Banking, or how to betting while controlling your bankroll

Banking, or how to betting while controlling your bankroll

Now that it’s summer and extra expenses are on the horizon, it’s time to pull out my bank book and write down all my money movements. It’s a time of the occasional excess, like Christmas, and obviously with the good weather there’s always something to treat yourself to. My partner has a house on the beach and although that is an advantage, what you don’t spend on accommodation you spend on other things: more kilometres in the car, the occasional luxurious dinner and a high number of visits to the beach bar, which is a must. We also like to take a cultural trip every year, and this time it’s Rome. I don’t need to tell you that I measure my income with the precision of an accountant.

But it doesn’t worry me because I have learned not to squander my money since I was very young. Unlike what parents usually do with their children by giving them a weekly or monthly allowance, my parents always paid me according to the grades I got at school each term. And not to be a flatterer, but I was a very good student (and the money was motivating, of course). The end result was that every three months I got a lot more money than my friends, but then I had to manage it properly for the next few months until the next payment. And it was not easy.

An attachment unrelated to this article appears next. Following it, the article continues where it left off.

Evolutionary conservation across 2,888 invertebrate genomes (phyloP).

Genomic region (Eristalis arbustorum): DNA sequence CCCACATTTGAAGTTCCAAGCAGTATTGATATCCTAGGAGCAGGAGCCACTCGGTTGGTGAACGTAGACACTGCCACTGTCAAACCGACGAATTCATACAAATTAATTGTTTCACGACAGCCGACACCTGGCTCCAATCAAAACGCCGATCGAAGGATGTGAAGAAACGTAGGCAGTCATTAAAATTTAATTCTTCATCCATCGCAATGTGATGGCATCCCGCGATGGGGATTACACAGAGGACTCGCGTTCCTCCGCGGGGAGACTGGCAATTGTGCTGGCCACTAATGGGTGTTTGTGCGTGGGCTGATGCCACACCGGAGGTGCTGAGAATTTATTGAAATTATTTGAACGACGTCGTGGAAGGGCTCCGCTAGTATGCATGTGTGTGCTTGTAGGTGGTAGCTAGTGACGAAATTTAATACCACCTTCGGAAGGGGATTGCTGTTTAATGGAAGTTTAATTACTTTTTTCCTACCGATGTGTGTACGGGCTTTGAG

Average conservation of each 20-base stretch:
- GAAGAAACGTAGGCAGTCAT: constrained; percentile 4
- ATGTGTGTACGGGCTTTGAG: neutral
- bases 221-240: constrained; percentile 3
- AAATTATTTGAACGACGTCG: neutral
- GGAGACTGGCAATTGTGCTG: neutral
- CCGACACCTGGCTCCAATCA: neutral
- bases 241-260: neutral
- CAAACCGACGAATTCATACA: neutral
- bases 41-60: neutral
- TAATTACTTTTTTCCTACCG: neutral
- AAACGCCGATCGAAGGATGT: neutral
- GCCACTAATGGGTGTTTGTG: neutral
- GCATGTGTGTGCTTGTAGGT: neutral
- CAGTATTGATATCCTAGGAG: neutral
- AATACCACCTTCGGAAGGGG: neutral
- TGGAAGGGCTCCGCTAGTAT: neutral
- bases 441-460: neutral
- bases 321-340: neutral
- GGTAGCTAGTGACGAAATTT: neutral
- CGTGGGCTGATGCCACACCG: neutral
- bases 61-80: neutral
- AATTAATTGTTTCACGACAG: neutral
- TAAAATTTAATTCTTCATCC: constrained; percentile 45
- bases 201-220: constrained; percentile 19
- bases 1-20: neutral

Why am I telling you this? You know that my ‘grandfatherly’ stories always have a moral at the end: in this case I want to talk to you about managing your sports betting balance and a betting tactic called ‘Banking’.

Before we start: What is the basic rule for controlling our spending?

We have discussed this many times, and it is something you should always be clear about before you even start betting: NEVER gamble more money than you have. Put this way it seems obvious and even insulting to remind you, but by ‘more than you have’ we mean never use money that you might need for your daily life or basic necessities to place sports bets. Doing this just once and then finding yourself in trouble at the end of the month is the first step to gambling addiction. Please be extremely careful.

We always recommend the same thing: calculate your bankroll, determine how much money you are able and willing to spend on sports betting, and from there, set it aside from your daily bankroll.

We will always take the money you set aside for betting as money lost. Make yourselves aware of this concept. It is money that you no longer count as soon as you put it in your bookmaker’s account. If it turns out later that you have made a profit and you withdraw your profit from the initial amount, that’s great. But that is something you should never count on.